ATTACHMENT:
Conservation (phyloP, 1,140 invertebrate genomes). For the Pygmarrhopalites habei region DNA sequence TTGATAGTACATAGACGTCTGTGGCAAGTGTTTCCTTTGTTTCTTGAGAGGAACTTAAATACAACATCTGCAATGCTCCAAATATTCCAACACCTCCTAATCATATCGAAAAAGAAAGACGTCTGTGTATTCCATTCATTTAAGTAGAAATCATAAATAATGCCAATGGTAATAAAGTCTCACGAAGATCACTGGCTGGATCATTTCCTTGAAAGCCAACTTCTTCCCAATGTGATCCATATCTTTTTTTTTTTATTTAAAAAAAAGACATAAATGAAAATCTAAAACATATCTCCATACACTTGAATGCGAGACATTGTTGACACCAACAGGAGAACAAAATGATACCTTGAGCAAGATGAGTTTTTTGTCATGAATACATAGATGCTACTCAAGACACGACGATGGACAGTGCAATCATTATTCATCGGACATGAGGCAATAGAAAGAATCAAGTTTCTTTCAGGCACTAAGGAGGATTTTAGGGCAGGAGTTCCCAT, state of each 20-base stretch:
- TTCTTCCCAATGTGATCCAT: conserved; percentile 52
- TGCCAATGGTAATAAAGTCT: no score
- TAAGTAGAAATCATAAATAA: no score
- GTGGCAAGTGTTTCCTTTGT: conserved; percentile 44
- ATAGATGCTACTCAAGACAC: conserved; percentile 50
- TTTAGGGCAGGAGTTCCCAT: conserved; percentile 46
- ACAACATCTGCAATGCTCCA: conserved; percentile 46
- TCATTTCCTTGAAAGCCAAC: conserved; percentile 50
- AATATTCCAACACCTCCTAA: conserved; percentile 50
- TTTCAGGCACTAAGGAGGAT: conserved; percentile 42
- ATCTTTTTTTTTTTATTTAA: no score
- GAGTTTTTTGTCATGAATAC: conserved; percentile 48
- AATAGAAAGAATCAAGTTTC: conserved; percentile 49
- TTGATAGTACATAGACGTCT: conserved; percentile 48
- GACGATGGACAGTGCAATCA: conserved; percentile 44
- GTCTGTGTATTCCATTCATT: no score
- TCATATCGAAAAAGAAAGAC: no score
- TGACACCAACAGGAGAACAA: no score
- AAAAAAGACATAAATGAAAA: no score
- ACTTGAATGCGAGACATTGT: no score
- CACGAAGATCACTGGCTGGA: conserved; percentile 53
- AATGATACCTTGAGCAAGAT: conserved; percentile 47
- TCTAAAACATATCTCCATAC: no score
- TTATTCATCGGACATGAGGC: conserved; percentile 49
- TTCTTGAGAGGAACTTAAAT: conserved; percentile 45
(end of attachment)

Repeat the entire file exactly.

Conservation (phyloP, 1,140 invertebrate genomes). For the Pygmarrhopalites habei region DNA sequence TTGATAGTACATAGACGTCTGTGGCAAGTGTTTCCTTTGTTTCTTGAGAGGAACTTAAATACAACATCTGCAATGCTCCAAATATTCCAACACCTCCTAATCATATCGAAAAAGAAAGACGTCTGTGTATTCCATTCATTTAAGTAGAAATCATAAATAATGCCAATGGTAATAAAGTCTCACGAAGATCACTGGCTGGATCATTTCCTTGAAAGCCAACTTCTTCCCAATGTGATCCATATCTTTTTTTTTTTATTTAAAAAAAAGACATAAATGAAAATCTAAAACATATCTCCATACACTTGAATGCGAGACATTGTTGACACCAACAGGAGAACAAAATGATACCTTGAGCAAGATGAGTTTTTTGTCATGAATACATAGATGCTACTCAAGACACGACGATGGACAGTGCAATCATTATTCATCGGACATGAGGCAATAGAAAGAATCAAGTTTCTTTCAGGCACTAAGGAGGATTTTAGGGCAGGAGTTCCCAT, state of each 20-base stretch:
- TTCTTCCCAATGTGATCCAT: conserved; percentile 52
- TGCCAATGGTAATAAAGTCT: no score
- TAAGTAGAAATCATAAATAA: no score
- GTGGCAAGTGTTTCCTTTGT: conserved; percentile 44
- ATAGATGCTACTCAAGACAC: conserved; percentile 50
- TTTAGGGCAGGAGTTCCCAT: conserved; percentile 46
- ACAACATCTGCAATGCTCCA: conserved; percentile 46
- TCATTTCCTTGAAAGCCAAC: conserved; percentile 50
- AATATTCCAACACCTCCTAA: conserved; percentile 50
- TTTCAGGCACTAAGGAGGAT: conserved; percentile 42
- ATCTTTTTTTTTTTATTTAA: no score
- GAGTTTTTTGTCATGAATAC: conserved; percentile 48
- AATAGAAAGAATCAAGTTTC: conserved; percentile 49
- TTGATAGTACATAGACGTCT: conserved; percentile 48
- GACGATGGACAGTGCAATCA: conserved; percentile 44
- GTCTGTGTATTCCATTCATT: no score
- TCATATCGAAAAAGAAAGAC: no score
- TGACACCAACAGGAGAACAA: no score
- AAAAAAGACATAAATGAAAA: no score
- ACTTGAATGCGAGACATTGT: no score
- CACGAAGATCACTGGCTGGA: conserved; percentile 53
- AATGATACCTTGAGCAAGAT: conserved; percentile 47
- TCTAAAACATATCTCCATAC: no score
- TTATTCATCGGACATGAGGC: conserved; percentile 49
- TTCTTGAGAGGAACTTAAAT: conserved; percentile 45